Central Arkansas venues have a full week of commemorative events planned
Little Rock and North Little Rock will be having gallery walks on Friday, Aug. 11. Little Rock’s 2nd Friday Art Night will route art lovers via the River Rail to galleries and museums from the River Market district to the Arkansas Arts Center on 9th Street between 5 p.m. and 8 p.m. North Little Rock’s downtown Argenta neighborhood will feature its Argenta Artwalk during the same hours.
Stop in at the Cox Creative Center, at 120 Commerce St. near the Main Library, to see the 2006 Small Works on Paper juried exhibition. The opening reception is 5-8 p.m. Friday and admission is free. The exhibition will remain up through Sept. 2. Regular hours are 10 a.m.-5 p.m. Monday through Friday and 9 a.m.-4 p.m. Saturday. Area artists include Lynn Bell, Win Bruhl, George Chambers Jr., David Dodson, Terry R. Bean, Kathy Lindsey, Diane Ziemski, Robert Reep, Katherine Strause, Kenna Westerman, Brian Cormack, Rachel Koops, Dennis McCann and Ben Krain. In its 19th year, the exhibition is presented by the Arkansas Arts Council, and this year’s show features 39 works by 37 state artists.
The Little Rock tour also includes the Clinton Museum Store, Hearne Fine Art, the Historic Arkansas Museum and River Market ArtSpace, where a turned wood exhibit by Dr. Bob Miller debuts (see related picture on page 35).
In North Little Rock, the band Subdue will be playing in the courtyard of Arkansas Art Gallery at 5th and Main streets, as well-wishers celebrate artist V.L. Cox’s birthday on Friday starting at 6:30 p.m. Cox will be opening a working studio the next week at 501 Main St. across from Arkansas Art Gallery, with a grand-opening reception at 7 p.m. Aug. 18.
Other stores open for the Argenta Artwalk are Baker House Gallery, Pennington Studios, AM Architecture and Galaxy.
Head ’em up, move ’em out
Former President Bill Clinton has long been a fan of the Western, and the Clinton Presidential Center will welcome all cowboy fans to “Back in the Saddle Again: A Roundup of Cowboy Heroes” on Friday and Saturday, Aug. 11-12. Meet some of the larger-than-life heroes from the TV and movie Western era, including Will Hutchins from “Sugarfoot,” Jess Harper from “Wagon Train” and “Laramie,” Denny Miller from “Wagon Train” and Ty Hardin from “Cheyenne.”
Singer Johnny Western will perform in concert on Friday at 7:30 p.m. ($5 admission), and the cowboys will hold autograph sessions from 3-5 p.m. and 8:30-9:30 p.m. (free, but museum admission is required; other museum exhibits are closed during the late session).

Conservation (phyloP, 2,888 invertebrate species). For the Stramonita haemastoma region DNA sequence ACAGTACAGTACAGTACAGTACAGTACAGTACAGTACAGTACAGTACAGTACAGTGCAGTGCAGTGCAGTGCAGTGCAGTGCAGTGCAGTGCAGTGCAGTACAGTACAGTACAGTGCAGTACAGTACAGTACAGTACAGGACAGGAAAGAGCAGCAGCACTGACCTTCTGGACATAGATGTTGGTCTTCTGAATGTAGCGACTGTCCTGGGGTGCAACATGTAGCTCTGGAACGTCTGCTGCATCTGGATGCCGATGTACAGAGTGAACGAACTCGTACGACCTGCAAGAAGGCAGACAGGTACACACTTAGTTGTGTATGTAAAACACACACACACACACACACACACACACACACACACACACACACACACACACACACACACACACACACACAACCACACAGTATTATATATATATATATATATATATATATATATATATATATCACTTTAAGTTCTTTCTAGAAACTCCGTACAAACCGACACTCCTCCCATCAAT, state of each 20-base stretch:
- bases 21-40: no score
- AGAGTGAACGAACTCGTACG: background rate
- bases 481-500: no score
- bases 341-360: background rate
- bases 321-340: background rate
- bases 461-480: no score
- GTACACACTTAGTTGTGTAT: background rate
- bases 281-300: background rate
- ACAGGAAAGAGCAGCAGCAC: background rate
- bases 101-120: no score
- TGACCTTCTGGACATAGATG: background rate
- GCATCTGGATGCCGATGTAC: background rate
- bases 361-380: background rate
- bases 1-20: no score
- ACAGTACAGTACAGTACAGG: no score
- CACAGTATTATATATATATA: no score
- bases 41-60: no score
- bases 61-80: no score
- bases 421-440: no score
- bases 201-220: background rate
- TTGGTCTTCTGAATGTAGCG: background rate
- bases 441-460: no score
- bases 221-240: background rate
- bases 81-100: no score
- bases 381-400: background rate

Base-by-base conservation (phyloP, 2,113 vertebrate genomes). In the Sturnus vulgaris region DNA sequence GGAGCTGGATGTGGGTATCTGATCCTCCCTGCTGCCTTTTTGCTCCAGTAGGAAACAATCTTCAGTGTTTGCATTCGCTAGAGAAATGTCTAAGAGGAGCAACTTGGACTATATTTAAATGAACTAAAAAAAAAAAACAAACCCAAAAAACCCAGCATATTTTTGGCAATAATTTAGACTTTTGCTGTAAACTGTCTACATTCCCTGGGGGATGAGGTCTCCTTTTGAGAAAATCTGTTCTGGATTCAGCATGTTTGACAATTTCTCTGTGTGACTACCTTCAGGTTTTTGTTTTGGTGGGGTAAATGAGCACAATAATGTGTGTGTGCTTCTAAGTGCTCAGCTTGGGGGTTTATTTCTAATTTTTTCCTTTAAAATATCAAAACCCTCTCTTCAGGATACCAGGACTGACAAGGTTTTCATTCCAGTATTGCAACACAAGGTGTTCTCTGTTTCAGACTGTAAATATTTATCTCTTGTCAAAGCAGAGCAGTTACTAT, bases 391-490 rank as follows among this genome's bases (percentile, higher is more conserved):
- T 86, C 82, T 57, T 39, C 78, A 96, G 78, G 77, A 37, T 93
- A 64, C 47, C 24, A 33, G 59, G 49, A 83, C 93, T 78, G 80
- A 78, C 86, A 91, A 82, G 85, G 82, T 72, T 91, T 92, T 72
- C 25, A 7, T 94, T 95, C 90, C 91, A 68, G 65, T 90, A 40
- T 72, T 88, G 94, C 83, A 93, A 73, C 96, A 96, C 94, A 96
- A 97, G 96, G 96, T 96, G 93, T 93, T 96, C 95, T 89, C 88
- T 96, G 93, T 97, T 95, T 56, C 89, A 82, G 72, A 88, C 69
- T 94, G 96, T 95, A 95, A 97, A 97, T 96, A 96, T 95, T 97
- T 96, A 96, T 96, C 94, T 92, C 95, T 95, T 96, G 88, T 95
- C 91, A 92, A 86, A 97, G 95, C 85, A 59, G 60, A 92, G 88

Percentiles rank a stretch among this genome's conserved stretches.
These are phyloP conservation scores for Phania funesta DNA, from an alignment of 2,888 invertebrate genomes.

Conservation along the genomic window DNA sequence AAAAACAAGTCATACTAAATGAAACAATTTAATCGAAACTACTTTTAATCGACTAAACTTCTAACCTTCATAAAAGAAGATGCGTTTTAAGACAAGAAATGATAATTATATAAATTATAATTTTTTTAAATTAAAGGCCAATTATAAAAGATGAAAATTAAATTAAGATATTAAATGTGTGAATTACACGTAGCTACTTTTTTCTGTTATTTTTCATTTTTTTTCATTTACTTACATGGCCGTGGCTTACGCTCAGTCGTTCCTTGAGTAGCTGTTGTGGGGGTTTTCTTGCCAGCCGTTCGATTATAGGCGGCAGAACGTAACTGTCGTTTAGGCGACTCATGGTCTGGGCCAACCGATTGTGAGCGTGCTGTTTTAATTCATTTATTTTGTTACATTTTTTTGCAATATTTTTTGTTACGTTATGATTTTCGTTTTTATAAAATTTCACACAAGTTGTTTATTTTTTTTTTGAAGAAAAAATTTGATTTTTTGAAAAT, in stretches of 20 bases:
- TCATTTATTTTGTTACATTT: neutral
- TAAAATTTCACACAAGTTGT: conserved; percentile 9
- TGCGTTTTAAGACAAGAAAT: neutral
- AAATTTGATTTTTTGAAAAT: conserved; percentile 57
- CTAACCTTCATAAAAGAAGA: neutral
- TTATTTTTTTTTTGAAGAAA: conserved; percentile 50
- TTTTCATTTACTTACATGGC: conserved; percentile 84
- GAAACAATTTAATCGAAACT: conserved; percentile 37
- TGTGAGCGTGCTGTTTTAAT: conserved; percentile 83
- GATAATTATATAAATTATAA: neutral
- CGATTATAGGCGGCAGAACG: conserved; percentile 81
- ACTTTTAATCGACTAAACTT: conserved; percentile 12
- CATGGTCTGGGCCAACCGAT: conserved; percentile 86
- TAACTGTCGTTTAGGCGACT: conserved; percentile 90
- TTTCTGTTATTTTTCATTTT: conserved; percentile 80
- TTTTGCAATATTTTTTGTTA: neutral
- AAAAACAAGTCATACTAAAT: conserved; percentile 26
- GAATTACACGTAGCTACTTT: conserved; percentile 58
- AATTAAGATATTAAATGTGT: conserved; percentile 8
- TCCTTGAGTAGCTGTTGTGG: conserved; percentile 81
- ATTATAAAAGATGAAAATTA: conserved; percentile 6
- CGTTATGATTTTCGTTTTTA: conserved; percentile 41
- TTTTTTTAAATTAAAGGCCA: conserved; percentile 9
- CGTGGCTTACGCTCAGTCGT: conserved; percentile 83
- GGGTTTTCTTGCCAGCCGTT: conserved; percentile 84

Saturday’s activities include two symposiums, at 10 a.m. and 2:30 p.m., and two autograph sessions, at noon and 4:30 p.m.
Call 374-4242 for more information.
Gridiron, the musical spoof of Arkansas politicians and personalities put on by the Pulaski County Bar Association, continues at the Arkansas Repertory Theater, 601 Main St., with shows at 8 p.m. Thursday and 7 p.m. and 9 p.m. Friday and Saturday. Tickets are $30. Call 378-0405 … Red Octopus’ annual sketch comedy salute to the summer, “Sweatin’ to the Pagans” continues at Easy Street Cabaret, 301 W. Seventh Street, with shows at 8 p.m. Thursday through Saturday. Admission at the door is $10 for adults and $7 for students and seniors, and the show is recommended for mature audiences … The Clear Channel Metroplex will host a “Back to School Kids Expo” on Saturday from 8 a.m. to 3 p.m. Free immunizations, gymnastics performances, dance, taekwondo and cheerleading will be part of the event, and the group Jump 5 will be signing autographs. Admission is free … A master gardeners’ clinic will be held from 8 a.m. to 11 a.m. Saturday at the River Market pavilions. Bring questions, comments and soil samples; seeds and bulbs will be given away ... Arkansas’s first Home Movie Day will be Saturday, at the Main Library’s Darragh Center. The Butler Center for Arkansas Studies earlier this summer invited anyone with home move to submit them for the show, and they’ll be on display from 10 a.m. to 4 p.m. at the library, 100 Rock St. Home Movie Day is part of an international movement now in its fourth year to preserve and archive personal historical records and snapshots of our past.